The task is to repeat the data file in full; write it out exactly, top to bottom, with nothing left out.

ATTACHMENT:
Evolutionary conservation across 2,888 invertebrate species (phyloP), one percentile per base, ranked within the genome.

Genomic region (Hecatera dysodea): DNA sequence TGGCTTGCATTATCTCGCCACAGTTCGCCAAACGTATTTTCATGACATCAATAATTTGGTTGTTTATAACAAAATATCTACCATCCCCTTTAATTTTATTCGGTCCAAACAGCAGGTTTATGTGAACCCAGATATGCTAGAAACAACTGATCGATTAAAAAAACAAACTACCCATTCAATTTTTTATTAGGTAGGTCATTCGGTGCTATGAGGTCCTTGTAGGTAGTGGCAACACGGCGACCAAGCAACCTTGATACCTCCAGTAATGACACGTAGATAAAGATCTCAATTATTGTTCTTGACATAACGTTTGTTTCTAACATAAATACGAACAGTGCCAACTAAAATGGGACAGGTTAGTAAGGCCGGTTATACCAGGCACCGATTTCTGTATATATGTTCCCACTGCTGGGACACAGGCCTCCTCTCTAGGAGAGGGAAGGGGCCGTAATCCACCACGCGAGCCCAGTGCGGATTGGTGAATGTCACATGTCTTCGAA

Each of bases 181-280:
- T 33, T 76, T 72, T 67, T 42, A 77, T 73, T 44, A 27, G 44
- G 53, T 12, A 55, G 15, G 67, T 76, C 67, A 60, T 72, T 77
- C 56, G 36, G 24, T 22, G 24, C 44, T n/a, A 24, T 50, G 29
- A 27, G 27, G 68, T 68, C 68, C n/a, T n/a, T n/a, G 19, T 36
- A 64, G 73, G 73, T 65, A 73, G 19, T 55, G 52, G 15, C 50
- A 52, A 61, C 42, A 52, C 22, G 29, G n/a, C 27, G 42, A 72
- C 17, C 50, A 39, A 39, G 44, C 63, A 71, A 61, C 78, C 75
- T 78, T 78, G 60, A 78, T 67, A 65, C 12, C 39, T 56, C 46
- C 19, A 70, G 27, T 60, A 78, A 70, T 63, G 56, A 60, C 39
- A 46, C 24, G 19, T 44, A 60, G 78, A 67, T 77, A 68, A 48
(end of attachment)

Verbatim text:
Evolutionary conservation across 2,888 invertebrate species (phyloP), one percentile per base, ranked within the genome.

Genomic region (Hecatera dysodea): DNA sequence TGGCTTGCATTATCTCGCCACAGTTCGCCAAACGTATTTTCATGACATCAATAATTTGGTTGTTTATAACAAAATATCTACCATCCCCTTTAATTTTATTCGGTCCAAACAGCAGGTTTATGTGAACCCAGATATGCTAGAAACAACTGATCGATTAAAAAAACAAACTACCCATTCAATTTTTTATTAGGTAGGTCATTCGGTGCTATGAGGTCCTTGTAGGTAGTGGCAACACGGCGACCAAGCAACCTTGATACCTCCAGTAATGACACGTAGATAAAGATCTCAATTATTGTTCTTGACATAACGTTTGTTTCTAACATAAATACGAACAGTGCCAACTAAAATGGGACAGGTTAGTAAGGCCGGTTATACCAGGCACCGATTTCTGTATATATGTTCCCACTGCTGGGACACAGGCCTCCTCTCTAGGAGAGGGAAGGGGCCGTAATCCACCACGCGAGCCCAGTGCGGATTGGTGAATGTCACATGTCTTCGAA

Each of bases 181-280:
- T 33, T 76, T 72, T 67, T 42, A 77, T 73, T 44, A 27, G 44
- G 53, T 12, A 55, G 15, G 67, T 76, C 67, A 60, T 72, T 77
- C 56, G 36, G 24, T 22, G 24, C 44, T n/a, A 24, T 50, G 29
- A 27, G 27, G 68, T 68, C 68, C n/a, T n/a, T n/a, G 19, T 36
- A 64, G 73, G 73, T 65, A 73, G 19, T 55, G 52, G 15, C 50
- A 52, A 61, C 42, A 52, C 22, G 29, G n/a, C 27, G 42, A 72
- C 17, C 50, A 39, A 39, G 44, C 63, A 71, A 61, C 78, C 75
- T 78, T 78, G 60, A 78, T 67, A 65, C 12, C 39, T 56, C 46
- C 19, A 70, G 27, T 60, A 78, A 70, T 63, G 56, A 60, C 39
- A 46, C 24, G 19, T 44, A 60, G 78, A 67, T 77, A 68, A 48